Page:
I like this photo (below) - for I feel this moth is saying to me - What family are you in? I have a feeling that the banding on the legs might be significant - but what would I know? Certainly the legs look very fetching.
This appears to me to be a totally different type of moth - just from the way in which it holds its wings flat. As a bird-watcher primarily, I cannot help be reminded of the Nightjar family of birds, which are famous for their camouflage.
This moth was sitting high on my front screen door, so it was on the limits of my ability to reach with the camera, and so I could just manage to get a front-angle view, which at least shows the prominent antennae. (I desperately need to clean the screen door, obviously!)The closest I can come with this Moth is that it is a member of the Geometridae family - possibly a member of the Gastrina genus or perhaps it is a member of the Scioglyptis genus.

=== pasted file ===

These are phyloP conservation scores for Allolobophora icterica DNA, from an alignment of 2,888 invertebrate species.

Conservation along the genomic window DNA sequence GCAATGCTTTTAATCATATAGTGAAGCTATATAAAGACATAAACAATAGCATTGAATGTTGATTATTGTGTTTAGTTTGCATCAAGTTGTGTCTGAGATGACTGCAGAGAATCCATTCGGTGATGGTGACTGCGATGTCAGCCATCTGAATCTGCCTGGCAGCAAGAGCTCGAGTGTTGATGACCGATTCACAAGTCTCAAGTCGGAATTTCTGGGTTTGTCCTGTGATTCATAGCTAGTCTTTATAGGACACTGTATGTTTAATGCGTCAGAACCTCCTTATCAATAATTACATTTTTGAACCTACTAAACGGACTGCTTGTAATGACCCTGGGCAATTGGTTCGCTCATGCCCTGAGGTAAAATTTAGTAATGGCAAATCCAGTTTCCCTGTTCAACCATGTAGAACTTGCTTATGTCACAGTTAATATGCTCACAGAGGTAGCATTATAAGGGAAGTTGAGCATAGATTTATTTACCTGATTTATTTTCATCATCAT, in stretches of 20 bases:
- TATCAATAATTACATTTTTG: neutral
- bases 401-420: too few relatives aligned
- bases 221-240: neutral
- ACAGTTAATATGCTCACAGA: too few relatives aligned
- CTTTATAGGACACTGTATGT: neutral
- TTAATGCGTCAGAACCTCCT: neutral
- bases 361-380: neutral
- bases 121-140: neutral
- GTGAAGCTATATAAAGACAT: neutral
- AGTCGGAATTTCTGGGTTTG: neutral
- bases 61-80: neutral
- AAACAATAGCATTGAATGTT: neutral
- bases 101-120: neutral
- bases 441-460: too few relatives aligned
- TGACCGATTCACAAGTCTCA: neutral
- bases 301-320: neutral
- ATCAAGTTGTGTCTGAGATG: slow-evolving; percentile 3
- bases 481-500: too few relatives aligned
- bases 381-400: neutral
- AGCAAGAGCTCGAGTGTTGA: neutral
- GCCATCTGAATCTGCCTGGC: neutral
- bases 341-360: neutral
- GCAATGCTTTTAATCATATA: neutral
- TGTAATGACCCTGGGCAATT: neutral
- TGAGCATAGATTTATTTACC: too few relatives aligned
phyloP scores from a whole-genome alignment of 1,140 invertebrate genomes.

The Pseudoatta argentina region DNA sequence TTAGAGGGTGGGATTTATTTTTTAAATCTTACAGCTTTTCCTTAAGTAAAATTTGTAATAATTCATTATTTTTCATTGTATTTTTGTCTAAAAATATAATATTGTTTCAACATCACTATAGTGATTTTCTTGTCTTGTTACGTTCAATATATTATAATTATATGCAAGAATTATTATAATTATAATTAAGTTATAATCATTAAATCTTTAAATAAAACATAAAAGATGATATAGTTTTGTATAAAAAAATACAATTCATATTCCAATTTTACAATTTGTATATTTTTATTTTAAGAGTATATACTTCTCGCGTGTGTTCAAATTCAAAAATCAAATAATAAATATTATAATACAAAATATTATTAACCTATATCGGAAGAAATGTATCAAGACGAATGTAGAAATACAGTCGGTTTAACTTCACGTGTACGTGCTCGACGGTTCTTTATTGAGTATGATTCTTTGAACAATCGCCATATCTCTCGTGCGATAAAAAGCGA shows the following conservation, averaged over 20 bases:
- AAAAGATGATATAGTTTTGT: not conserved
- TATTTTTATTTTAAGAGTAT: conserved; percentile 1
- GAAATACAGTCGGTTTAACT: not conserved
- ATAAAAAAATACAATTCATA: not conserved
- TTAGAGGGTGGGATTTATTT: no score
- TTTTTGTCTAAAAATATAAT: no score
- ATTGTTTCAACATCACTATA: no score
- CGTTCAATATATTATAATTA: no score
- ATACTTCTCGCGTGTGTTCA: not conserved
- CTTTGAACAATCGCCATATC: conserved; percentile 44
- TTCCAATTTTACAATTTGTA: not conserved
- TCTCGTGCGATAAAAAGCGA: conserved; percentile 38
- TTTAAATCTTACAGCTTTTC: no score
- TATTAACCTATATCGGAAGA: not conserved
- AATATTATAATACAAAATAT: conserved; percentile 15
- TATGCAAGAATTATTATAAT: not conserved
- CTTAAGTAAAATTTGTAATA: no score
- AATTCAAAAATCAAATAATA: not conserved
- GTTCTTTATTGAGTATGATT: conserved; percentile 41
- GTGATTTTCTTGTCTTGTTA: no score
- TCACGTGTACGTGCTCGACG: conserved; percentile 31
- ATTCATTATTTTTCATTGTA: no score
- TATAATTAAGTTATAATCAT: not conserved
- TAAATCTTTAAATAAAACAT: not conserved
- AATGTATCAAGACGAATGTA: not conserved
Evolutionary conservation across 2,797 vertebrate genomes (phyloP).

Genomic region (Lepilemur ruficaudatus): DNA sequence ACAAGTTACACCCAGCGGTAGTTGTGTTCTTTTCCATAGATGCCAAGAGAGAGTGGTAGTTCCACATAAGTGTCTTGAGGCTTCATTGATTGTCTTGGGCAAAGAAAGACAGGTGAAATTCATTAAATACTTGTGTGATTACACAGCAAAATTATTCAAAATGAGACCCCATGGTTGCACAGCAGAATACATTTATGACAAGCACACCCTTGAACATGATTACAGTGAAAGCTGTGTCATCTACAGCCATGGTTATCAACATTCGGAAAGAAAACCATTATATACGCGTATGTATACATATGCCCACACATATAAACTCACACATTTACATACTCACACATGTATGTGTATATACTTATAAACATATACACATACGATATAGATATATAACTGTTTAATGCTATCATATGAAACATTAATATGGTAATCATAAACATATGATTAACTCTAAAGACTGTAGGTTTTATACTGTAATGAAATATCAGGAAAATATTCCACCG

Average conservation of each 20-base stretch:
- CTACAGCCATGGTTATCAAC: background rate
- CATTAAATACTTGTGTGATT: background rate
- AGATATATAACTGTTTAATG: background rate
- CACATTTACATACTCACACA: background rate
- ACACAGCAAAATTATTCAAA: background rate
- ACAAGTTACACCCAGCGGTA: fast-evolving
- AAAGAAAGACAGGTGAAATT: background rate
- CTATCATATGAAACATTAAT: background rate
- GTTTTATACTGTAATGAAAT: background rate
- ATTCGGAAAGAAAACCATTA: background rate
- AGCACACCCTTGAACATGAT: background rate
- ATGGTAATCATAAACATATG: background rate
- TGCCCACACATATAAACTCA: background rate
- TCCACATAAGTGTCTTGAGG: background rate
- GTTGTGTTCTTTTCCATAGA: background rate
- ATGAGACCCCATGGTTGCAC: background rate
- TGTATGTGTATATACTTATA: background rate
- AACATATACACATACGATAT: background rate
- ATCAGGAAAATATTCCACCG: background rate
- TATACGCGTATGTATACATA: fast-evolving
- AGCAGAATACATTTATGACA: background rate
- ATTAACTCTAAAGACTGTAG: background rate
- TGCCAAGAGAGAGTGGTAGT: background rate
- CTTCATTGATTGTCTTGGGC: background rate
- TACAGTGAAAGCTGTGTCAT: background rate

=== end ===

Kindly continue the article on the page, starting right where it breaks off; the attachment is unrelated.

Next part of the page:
Any advice on names would be welcomed, folks.


Mosura said...

Great to see lots of moths in the blogosphere lately.

First one is not a plume moth although I can see why you might think that. There are some Geometrids which roll there wings like that so that a possibility. Personally it strikes me as a Pyralid. (Pyralidae) due to the simmple antennae held back over the wings and the shape of the palps. sitting high at the front etc. That's not an ID however, more like the birders jiz.

For photo 3, the one you photographed last year, I'd say Chrysodeixis eriosoma . The two marks on the wing are separate and there is no silver s shape which you will find on C. argentifera

That Geometrid, the last moth, looks rather familiar. I had a flick through some books but can't spot it. If I find it later I'll let you know. It certainly appears you have chosen the right subfamily, that is Ennominae. What would it's wingspan have been (roughly)? 40 to 50 mm judging by the fly screen.